Majority of SaMo Residents Don’t Feel They Influence City Decisions
A preview of Santa Monica’s 2019 Wellbeing Index is out, and the results don’t bode well for the city.
According to the index, only one in five Santa Monica residents feel they can influence city decisions. That stat, which was low to begin with, has dropped 9 percent since 2017.
This drop in citizen morale is nothing new to City Hall — it was even referenced by City Manager Rick Cole at Santa Monica’s recent Wellbeing Summit last November. But it’s unclear what steps the city is taking to increase resident confidence.
The last couple of years have demonstrated the city’s egregious disregard for public participation. One resident Phil Brock has described the “helplessness residents feel when it takes months to…get transparency from our city administration about veiled, back-room decisions.”
Perhaps he’s referring to City Council’s recent backroom deal with the City’s Commission on the Status of Women. The agreement led to the approval of Unite Here Local 11-sponsored legislation that mandates harmful scheduling regulations for hotel housekeepers. Hotel workers and employers spoke out against the ordinance, which only applies to non-union hotels, but the Council paid them little mind. Now-Mayor Kevin McKeown even helped the union out by adding a last minute Local 11 request to the bill.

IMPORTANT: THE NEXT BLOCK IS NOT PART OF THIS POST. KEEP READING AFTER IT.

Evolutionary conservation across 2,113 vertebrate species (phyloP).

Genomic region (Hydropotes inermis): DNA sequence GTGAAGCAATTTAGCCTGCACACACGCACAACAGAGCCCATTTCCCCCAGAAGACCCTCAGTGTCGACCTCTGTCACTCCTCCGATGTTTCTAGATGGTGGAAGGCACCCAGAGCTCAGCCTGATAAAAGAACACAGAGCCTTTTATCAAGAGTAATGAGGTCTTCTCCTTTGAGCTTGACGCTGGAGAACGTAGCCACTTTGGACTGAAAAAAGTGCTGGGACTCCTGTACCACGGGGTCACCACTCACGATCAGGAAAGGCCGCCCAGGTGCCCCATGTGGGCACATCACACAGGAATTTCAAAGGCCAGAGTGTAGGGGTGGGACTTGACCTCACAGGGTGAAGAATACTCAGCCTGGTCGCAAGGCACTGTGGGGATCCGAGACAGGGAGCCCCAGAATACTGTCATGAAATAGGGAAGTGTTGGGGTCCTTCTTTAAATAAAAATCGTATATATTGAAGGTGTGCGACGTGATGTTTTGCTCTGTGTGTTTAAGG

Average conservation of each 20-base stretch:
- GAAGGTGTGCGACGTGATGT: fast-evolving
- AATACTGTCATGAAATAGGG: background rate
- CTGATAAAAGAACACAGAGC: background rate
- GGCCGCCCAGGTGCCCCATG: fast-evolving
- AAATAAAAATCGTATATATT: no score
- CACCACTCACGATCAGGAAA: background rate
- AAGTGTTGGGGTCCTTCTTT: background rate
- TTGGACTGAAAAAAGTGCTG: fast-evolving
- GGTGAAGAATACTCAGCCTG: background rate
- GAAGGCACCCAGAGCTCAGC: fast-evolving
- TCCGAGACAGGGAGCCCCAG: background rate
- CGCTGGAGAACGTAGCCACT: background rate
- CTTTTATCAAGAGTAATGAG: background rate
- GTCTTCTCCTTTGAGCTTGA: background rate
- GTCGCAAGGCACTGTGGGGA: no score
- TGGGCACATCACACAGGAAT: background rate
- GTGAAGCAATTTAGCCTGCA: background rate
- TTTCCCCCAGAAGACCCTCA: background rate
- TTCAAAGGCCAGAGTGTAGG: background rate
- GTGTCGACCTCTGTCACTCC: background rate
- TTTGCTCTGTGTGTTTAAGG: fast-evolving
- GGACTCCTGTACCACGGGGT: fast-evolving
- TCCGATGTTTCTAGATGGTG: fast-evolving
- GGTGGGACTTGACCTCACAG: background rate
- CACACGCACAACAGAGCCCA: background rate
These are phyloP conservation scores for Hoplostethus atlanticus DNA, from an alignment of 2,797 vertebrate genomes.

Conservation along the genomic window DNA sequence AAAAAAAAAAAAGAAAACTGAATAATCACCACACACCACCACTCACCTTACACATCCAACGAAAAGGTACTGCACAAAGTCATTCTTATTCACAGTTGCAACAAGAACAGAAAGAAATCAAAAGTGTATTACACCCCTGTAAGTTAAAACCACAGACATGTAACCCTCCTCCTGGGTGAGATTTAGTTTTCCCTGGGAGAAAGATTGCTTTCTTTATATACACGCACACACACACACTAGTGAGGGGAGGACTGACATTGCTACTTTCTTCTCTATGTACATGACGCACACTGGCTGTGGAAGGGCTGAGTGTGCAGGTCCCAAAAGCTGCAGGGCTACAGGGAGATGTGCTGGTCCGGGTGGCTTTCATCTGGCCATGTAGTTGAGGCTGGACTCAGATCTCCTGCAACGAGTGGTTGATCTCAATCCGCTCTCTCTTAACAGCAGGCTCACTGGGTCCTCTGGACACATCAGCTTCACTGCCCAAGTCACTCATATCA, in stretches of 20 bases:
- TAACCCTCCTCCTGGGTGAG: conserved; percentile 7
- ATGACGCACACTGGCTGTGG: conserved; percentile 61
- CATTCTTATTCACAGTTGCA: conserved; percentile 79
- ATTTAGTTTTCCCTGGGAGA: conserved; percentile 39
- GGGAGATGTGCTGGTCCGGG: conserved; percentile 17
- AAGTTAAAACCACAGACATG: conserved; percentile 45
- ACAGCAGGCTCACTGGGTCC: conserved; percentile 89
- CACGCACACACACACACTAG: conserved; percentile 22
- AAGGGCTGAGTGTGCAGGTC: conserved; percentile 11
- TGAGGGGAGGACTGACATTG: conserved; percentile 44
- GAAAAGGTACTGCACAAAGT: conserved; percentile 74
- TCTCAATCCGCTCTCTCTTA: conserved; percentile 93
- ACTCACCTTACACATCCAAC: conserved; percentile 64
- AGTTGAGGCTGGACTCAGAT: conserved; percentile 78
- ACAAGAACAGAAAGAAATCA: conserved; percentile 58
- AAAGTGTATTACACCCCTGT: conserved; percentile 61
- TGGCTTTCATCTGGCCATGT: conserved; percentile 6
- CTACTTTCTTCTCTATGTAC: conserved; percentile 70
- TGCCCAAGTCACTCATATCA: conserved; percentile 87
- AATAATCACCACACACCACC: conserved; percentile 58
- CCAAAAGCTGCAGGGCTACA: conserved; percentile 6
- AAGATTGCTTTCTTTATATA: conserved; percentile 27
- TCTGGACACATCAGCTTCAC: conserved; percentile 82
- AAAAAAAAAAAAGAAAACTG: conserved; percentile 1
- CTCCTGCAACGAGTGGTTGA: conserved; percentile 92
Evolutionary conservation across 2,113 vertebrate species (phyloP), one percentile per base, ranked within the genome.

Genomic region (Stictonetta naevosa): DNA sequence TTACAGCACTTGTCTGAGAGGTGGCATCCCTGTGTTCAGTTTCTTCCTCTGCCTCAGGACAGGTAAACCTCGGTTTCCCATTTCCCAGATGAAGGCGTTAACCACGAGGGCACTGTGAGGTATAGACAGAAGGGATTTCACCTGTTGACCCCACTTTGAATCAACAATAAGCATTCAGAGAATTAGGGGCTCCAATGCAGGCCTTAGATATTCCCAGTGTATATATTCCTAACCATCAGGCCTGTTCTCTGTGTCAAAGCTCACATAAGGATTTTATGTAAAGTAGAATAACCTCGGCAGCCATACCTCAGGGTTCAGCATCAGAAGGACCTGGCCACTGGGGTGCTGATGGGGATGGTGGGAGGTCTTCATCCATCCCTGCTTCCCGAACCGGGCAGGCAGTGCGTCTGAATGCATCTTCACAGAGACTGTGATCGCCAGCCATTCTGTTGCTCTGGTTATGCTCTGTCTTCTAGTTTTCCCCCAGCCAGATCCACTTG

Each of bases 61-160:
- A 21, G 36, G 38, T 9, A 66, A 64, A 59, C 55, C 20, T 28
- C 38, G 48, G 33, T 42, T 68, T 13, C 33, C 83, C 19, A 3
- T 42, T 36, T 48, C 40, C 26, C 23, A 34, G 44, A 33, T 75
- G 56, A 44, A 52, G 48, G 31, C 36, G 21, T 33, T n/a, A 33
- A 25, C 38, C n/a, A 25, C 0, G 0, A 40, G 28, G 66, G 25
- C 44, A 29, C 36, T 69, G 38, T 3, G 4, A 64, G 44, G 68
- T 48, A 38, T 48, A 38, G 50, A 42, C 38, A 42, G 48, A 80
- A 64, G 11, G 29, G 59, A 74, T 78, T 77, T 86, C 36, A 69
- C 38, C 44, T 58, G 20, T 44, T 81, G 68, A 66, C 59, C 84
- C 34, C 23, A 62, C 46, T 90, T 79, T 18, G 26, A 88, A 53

There’s another battle brewing between the community and Local 11 over the Plaza at Santa Monica development, but only time will tell which side City Council will take. The structure has been vehemently opposed by many community members as yet another congestion nightmare. The union, on the other hand, has pushed for the tallest version of the project in an attempt to secure more dues-paying members.
Local 11 has clearly benefited from a direct line to the City Council, but what about the average citizen? Judging by the public response to the last Wellbeing Summit, residents feel that “the city’s wellbeing efforts do little to tackle Santa Monica’s most urgent problems,” including crime and homelessness.
Hopefully, the latest trends from the Wellbeing Index will be a wake up call for city officials to start putting residents’ concerns before union interests.